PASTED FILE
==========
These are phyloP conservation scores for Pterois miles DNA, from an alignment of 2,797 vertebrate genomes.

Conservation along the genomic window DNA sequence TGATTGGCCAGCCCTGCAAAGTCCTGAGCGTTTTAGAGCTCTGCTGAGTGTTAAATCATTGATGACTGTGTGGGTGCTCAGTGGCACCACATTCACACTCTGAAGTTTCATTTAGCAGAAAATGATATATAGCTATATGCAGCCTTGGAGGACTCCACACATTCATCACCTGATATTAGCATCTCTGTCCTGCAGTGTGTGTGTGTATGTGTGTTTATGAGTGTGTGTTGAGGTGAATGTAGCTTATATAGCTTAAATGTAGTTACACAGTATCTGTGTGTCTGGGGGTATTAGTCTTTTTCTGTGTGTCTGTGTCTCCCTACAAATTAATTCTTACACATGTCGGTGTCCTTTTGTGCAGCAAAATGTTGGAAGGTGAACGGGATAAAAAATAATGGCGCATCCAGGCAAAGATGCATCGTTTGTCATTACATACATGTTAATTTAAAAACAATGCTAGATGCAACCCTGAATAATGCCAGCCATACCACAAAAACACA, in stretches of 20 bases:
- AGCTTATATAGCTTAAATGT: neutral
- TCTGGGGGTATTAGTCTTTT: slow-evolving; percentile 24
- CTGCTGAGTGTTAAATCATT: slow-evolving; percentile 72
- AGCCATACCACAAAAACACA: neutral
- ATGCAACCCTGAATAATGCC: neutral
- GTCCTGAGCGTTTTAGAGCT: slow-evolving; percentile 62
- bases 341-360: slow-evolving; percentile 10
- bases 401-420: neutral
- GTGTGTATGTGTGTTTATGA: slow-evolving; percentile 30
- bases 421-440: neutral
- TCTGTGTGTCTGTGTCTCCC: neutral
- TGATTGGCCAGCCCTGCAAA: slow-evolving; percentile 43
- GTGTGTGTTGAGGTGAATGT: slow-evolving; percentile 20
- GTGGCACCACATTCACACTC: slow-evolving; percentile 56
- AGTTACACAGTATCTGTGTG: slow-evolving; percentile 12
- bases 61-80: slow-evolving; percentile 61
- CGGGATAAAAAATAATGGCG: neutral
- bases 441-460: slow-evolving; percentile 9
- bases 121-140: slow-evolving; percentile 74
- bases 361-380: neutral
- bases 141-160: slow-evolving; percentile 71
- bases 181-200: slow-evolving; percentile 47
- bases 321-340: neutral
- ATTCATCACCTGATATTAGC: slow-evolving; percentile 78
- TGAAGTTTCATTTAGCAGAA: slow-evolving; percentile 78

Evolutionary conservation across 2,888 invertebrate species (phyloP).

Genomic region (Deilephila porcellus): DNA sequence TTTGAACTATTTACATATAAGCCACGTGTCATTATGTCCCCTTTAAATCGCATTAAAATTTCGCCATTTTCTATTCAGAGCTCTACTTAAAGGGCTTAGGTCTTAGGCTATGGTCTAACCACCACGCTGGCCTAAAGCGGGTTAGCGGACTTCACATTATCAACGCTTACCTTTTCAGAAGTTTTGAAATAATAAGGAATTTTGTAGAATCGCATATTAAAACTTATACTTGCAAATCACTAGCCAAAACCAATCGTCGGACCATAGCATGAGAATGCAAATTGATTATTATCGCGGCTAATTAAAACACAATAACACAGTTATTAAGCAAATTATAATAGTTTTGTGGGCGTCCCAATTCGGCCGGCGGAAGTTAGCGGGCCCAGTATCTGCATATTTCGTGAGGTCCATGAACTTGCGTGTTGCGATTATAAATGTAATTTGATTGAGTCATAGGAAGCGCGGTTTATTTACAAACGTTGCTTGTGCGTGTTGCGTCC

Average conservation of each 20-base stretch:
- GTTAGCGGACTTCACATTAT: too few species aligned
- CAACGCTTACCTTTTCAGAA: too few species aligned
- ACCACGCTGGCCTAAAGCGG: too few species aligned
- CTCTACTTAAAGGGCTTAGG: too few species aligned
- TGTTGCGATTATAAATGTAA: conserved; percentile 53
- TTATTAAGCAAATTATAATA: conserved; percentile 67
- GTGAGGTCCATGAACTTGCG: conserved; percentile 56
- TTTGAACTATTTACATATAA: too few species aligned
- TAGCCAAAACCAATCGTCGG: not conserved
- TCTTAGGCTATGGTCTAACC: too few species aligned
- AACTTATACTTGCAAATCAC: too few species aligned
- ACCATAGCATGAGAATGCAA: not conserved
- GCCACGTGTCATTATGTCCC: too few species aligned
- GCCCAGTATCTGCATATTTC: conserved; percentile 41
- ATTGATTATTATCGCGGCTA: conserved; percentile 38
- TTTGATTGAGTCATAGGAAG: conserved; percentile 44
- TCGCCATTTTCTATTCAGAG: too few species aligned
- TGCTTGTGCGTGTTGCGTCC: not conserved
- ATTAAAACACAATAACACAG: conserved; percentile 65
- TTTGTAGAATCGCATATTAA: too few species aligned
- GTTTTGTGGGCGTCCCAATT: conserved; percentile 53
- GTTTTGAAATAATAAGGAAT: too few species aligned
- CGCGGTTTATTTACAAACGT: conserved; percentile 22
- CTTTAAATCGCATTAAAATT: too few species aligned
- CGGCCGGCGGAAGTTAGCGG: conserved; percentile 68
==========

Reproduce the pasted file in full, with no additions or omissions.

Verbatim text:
These are phyloP conservation scores for Pterois miles DNA, from an alignment of 2,797 vertebrate genomes.

Conservation along the genomic window DNA sequence TGATTGGCCAGCCCTGCAAAGTCCTGAGCGTTTTAGAGCTCTGCTGAGTGTTAAATCATTGATGACTGTGTGGGTGCTCAGTGGCACCACATTCACACTCTGAAGTTTCATTTAGCAGAAAATGATATATAGCTATATGCAGCCTTGGAGGACTCCACACATTCATCACCTGATATTAGCATCTCTGTCCTGCAGTGTGTGTGTGTATGTGTGTTTATGAGTGTGTGTTGAGGTGAATGTAGCTTATATAGCTTAAATGTAGTTACACAGTATCTGTGTGTCTGGGGGTATTAGTCTTTTTCTGTGTGTCTGTGTCTCCCTACAAATTAATTCTTACACATGTCGGTGTCCTTTTGTGCAGCAAAATGTTGGAAGGTGAACGGGATAAAAAATAATGGCGCATCCAGGCAAAGATGCATCGTTTGTCATTACATACATGTTAATTTAAAAACAATGCTAGATGCAACCCTGAATAATGCCAGCCATACCACAAAAACACA, in stretches of 20 bases:
- AGCTTATATAGCTTAAATGT: neutral
- TCTGGGGGTATTAGTCTTTT: slow-evolving; percentile 24
- CTGCTGAGTGTTAAATCATT: slow-evolving; percentile 72
- AGCCATACCACAAAAACACA: neutral
- ATGCAACCCTGAATAATGCC: neutral
- GTCCTGAGCGTTTTAGAGCT: slow-evolving; percentile 62
- bases 341-360: slow-evolving; percentile 10
- bases 401-420: neutral
- GTGTGTATGTGTGTTTATGA: slow-evolving; percentile 30
- bases 421-440: neutral
- TCTGTGTGTCTGTGTCTCCC: neutral
- TGATTGGCCAGCCCTGCAAA: slow-evolving; percentile 43
- GTGTGTGTTGAGGTGAATGT: slow-evolving; percentile 20
- GTGGCACCACATTCACACTC: slow-evolving; percentile 56
- AGTTACACAGTATCTGTGTG: slow-evolving; percentile 12
- bases 61-80: slow-evolving; percentile 61
- CGGGATAAAAAATAATGGCG: neutral
- bases 441-460: slow-evolving; percentile 9
- bases 121-140: slow-evolving; percentile 74
- bases 361-380: neutral
- bases 141-160: slow-evolving; percentile 71
- bases 181-200: slow-evolving; percentile 47
- bases 321-340: neutral
- ATTCATCACCTGATATTAGC: slow-evolving; percentile 78
- TGAAGTTTCATTTAGCAGAA: slow-evolving; percentile 78

Evolutionary conservation across 2,888 invertebrate species (phyloP).

Genomic region (Deilephila porcellus): DNA sequence TTTGAACTATTTACATATAAGCCACGTGTCATTATGTCCCCTTTAAATCGCATTAAAATTTCGCCATTTTCTATTCAGAGCTCTACTTAAAGGGCTTAGGTCTTAGGCTATGGTCTAACCACCACGCTGGCCTAAAGCGGGTTAGCGGACTTCACATTATCAACGCTTACCTTTTCAGAAGTTTTGAAATAATAAGGAATTTTGTAGAATCGCATATTAAAACTTATACTTGCAAATCACTAGCCAAAACCAATCGTCGGACCATAGCATGAGAATGCAAATTGATTATTATCGCGGCTAATTAAAACACAATAACACAGTTATTAAGCAAATTATAATAGTTTTGTGGGCGTCCCAATTCGGCCGGCGGAAGTTAGCGGGCCCAGTATCTGCATATTTCGTGAGGTCCATGAACTTGCGTGTTGCGATTATAAATGTAATTTGATTGAGTCATAGGAAGCGCGGTTTATTTACAAACGTTGCTTGTGCGTGTTGCGTCC

Average conservation of each 20-base stretch:
- GTTAGCGGACTTCACATTAT: too few species aligned
- CAACGCTTACCTTTTCAGAA: too few species aligned
- ACCACGCTGGCCTAAAGCGG: too few species aligned
- CTCTACTTAAAGGGCTTAGG: too few species aligned
- TGTTGCGATTATAAATGTAA: conserved; percentile 53
- TTATTAAGCAAATTATAATA: conserved; percentile 67
- GTGAGGTCCATGAACTTGCG: conserved; percentile 56
- TTTGAACTATTTACATATAA: too few species aligned
- TAGCCAAAACCAATCGTCGG: not conserved
- TCTTAGGCTATGGTCTAACC: too few species aligned
- AACTTATACTTGCAAATCAC: too few species aligned
- ACCATAGCATGAGAATGCAA: not conserved
- GCCACGTGTCATTATGTCCC: too few species aligned
- GCCCAGTATCTGCATATTTC: conserved; percentile 41
- ATTGATTATTATCGCGGCTA: conserved; percentile 38
- TTTGATTGAGTCATAGGAAG: conserved; percentile 44
- TCGCCATTTTCTATTCAGAG: too few species aligned
- TGCTTGTGCGTGTTGCGTCC: not conserved
- ATTAAAACACAATAACACAG: conserved; percentile 65
- TTTGTAGAATCGCATATTAA: too few species aligned
- GTTTTGTGGGCGTCCCAATT: conserved; percentile 53
- GTTTTGAAATAATAAGGAAT: too few species aligned
- CGCGGTTTATTTACAAACGT: conserved; percentile 22
- CTTTAAATCGCATTAAAATT: too few species aligned
- CGGCCGGCGGAAGTTAGCGG: conserved; percentile 68